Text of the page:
Kirsty Gra­ham
November 2018

Kirsty Gra­ham and Cat Hobaiter look at how non-human pri­mates use ges­tures to com­mu­ni­cate: Can human par­tic­i­pants “under­stand” chim­panzee and bonobo gestures?

Kirsty was one of our first Gorilla Grants win­ner. Cat Hobaiter acted as Kirsty’s super­vi­sor dur­ing her research. For this intereesting spot­light we inter­viewed both. Have fun reading!

What did you do using Gorilla?

We study how chim­panzees and bono­bos use ges­tures to com­mu­ni­cate – they use a set of around 70 ges­tures and many of the ges­tures share mean­ings for both species. Chim­panzees and bono­bos are our clos­est liv­ing rel­a­tives, and given that they share so many of their ges­tures, we want­ed to see if humans share them too. We used Gorilla.sc to test whether human par­tic­i­pants “under­stand” chim­panzee and bonobo gestures.

In each round, par­tic­i­pants watched a clip con­tain­ing a chim­panzee or bonobo ges­ture and were given four options for what they thought the ges­ture means. The “cor­rect” answer is the mean­ing it’s used for in chim­panzees and bonobos.

We’re still analysing our data, but one thing we do know is that it looks like our par­tic­i­pants were above chance – so there’s def­i­nite­ly some­thing that humans under­stand about ape gestures!

What are the main ways peo­ple mis­un­der­stand your thesis?

We found that the major­i­ty of great ape ges­tures seem to be bio­log­i­cal­ly inher­it­ed – that makes them like many other ani­mal sig­nals (includ­ing ours!). It doesn’t mat­ter who you are, all apes have access to the same species-reper­toire of ges­tures, and close­ly relat­ed species share many — some­times almost all — the same ges­tures too.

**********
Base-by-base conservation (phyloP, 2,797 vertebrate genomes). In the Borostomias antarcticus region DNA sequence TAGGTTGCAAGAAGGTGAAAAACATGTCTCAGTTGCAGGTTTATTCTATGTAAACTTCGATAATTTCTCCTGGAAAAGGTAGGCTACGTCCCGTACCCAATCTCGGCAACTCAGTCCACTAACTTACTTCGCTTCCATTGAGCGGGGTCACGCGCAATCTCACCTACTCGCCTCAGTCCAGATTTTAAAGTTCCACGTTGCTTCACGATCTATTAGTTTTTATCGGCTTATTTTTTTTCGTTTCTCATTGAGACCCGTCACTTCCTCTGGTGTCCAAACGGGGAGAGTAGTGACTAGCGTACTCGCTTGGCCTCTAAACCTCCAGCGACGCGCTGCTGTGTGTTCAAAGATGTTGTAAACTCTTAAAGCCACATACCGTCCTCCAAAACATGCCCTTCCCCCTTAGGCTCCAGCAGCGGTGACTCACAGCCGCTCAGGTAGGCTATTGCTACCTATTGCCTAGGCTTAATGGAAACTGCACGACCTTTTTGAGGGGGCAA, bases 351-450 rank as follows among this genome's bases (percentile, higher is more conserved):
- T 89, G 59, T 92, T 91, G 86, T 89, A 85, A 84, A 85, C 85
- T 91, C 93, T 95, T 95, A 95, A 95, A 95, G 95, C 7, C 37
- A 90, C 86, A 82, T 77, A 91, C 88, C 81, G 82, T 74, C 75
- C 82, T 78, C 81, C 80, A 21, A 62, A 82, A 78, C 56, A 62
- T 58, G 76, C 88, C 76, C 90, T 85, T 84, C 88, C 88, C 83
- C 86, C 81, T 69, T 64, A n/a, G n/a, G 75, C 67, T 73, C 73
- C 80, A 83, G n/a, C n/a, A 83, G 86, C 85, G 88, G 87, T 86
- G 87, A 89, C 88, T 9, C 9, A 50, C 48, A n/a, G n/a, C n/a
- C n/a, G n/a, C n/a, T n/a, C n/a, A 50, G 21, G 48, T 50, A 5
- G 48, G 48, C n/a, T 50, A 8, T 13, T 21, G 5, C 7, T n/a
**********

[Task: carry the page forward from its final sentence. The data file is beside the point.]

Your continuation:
Some peo­ple inter­pret that as us say­ing ape ges­tures are fixed, or inflex­i­ble – but that’s not the case at all. Just like in human lan­guage, we have a bio­log­i­cal­ly inher­it­ed foun­da­tion, which is incred­i­ble plas­tic through our ontoge­ny. You can take a ‘human-typ­i­cal’ set of avail­able phonemes and end up with lan­guages as diverse as Chi­nese, Swahili, and French. The avail­able ges­tures might be bio­log­i­cal­ly inher­it­ed, but what young apes learn to do with them might turn out to be real­ly flexible.

Has the study been published?

Not yet! We are plan­ning to fin­ish the arti­cle in Octo­ber, then we will sub­mit it and cross our fin­gers (we are ges­ture researchers, after all).

How do you think online research is going to change your field?

Online research can help us to reach demo­graph­ics out­side of the uni­ver­si­ty. So many stud­ies are lim­it­ed to the stu­dents we can recruit from with­in the psy­chol­o­gy depart­ment! Online research allows us to draw from a much larg­er and more rep­re­sen­ta­tive pool of people.

Did you have any issues get­ting ethics for using Gorilla?

Not at all – one of the plus points for us using Gorilla was the flex­i­bil­i­ty to set up our own con­sent forms, and debrief state­ments, and to recruit in a num­ber of dif­fer­ent ways. For exam­ple we could let under 12-year old par­tic­i­pants play the appli­ca­tion as a ‘game’ with­out col­lect­ing their data.

Why did you choose Gorilla?